Moving mx records to O365

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We are medium sized company, around 7000 mailboxes. We own several domains that we accept email for. Currently all mx records point to IronPorts. The emails are go through the messaging hygiene at  the ironports and then the message is delivered to Exchange online.


We want to move all mx records to O365. What i would like to understand, is what is the best strategy to do this? Should i move a domain that doesn't receive a high volume of mail traffic first. I think doing this will allow for fine tuning of the O365 filtering polices, and give us me some indication regarding how successful the move was and what the success rate will be for future domain moves. Also how should i construct my anti spam, anti malware polices? Should i start with the using Preset Security Policies" ? My concern with using the preset policies is you cant edit them. We will have a lot of safe and blocked senders that we will need to export from the IronPort's and import into O365. If i cant edit preset polices, then what is my best course of action? will i need to create custom polices ?


I know these are a lot of questions. I'm trying to understand how i should construct  the roadmap or process for moving domains to O365


Thank you 


6 Replies

@skipster311-175 - Thanks for such a great question, and I'm super glad to hear you're going with MDO!


We have a detailed migration guide here you should find useful: Migrate from a third-party protection service to Microsoft Defender for Office 365 - Office 365 | Mi...


Speaking from my experience, I've done both the SCL-1 method detailed in the above guide, and your mentioned method of domain by domain. - Either way the desired outcome is the same, moving carefully and slowly to ensure minimal disruption, so that's completely up to you!


Regarding your comment for safe senders, my advice is that you shouldn't need to import a single safe sender, this brings legacy debt across to your new configuration and opens up holes in your protection stack. The good news however is that by moving slowly as you plan to, you can address senders one by one, sending test emails and then fixing issues with things like SPF/DKIM to ensure correct authentication and remove the need for a safe sender / allow list entry.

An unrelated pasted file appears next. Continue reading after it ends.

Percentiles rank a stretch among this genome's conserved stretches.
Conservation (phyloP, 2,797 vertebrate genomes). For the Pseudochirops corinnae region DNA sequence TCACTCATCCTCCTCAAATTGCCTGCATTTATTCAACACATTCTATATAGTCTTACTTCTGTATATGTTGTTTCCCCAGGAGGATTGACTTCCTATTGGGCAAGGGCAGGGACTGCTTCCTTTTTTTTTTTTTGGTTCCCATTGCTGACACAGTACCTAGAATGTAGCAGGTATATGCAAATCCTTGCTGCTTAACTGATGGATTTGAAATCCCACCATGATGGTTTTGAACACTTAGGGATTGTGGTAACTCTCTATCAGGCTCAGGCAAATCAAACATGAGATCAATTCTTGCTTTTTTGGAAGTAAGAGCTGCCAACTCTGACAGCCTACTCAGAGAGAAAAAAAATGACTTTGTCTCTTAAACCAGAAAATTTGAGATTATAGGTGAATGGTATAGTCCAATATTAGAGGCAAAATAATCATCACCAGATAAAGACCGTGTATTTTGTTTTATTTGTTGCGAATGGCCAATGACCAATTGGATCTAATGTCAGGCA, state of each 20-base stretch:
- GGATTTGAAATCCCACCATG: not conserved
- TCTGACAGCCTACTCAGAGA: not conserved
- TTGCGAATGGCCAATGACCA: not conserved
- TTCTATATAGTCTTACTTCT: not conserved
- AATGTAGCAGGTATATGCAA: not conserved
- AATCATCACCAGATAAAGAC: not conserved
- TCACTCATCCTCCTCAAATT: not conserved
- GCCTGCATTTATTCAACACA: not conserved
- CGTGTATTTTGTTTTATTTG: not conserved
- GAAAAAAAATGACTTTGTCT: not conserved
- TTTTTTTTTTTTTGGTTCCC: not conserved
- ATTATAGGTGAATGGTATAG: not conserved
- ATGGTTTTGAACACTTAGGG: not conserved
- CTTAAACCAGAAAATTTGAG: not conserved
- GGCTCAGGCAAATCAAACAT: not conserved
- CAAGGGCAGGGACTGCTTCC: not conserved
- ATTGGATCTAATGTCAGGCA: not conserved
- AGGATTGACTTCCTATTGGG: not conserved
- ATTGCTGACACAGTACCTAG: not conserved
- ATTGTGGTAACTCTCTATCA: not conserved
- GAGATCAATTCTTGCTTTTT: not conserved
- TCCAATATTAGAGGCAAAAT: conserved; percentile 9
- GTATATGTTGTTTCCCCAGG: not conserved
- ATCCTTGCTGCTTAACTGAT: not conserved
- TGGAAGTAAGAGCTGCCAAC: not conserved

However, these are sometimes required in situations where you don't control the sending infrastructure and for example the company who owns the sending infrastructure may not be in a position to support DKIM signing at this point in time - so I'd recommend using TABL here instead. (if however it's a false positive from our side, please report it to us so we can fix it!)


My final point is around preset policies, please do use them, it keeps everything up to date for you as / when we release new protection features, sets you up for continued success in the long term. - TABL will be honoured so if you do have to add a safe sender, this will be respected by the policy!


I wish you a really successful migration, and would love to hear how you get on, don't afraid to ask any other questions you may have, hopefully this has been helpful!





Thanks Ben for the detailed information. I do like the idea of using preset security policies for the reasons that you mentioned, however if i cant edit them, then i fear it will open up the door to creating custom polices, to allow for things like block or allow bulk email. If i have to add a sender to skip spam filtering, is the recommended approach to use a transport rule , instead of adding the sending to allow list in anti spam policy ?
best response confirmed by skipster311-175 (Brass Contributor)
You're so welcome!

So that's the beauty of TABL (see above link) - it will be honoured and is the correct new way to allow senders that are caught incorrectly, rather than in the spam filter policies or transport rules. (Please also do an admin submission!) - this way you can use secure presets and not need to edit them.

Hi Ben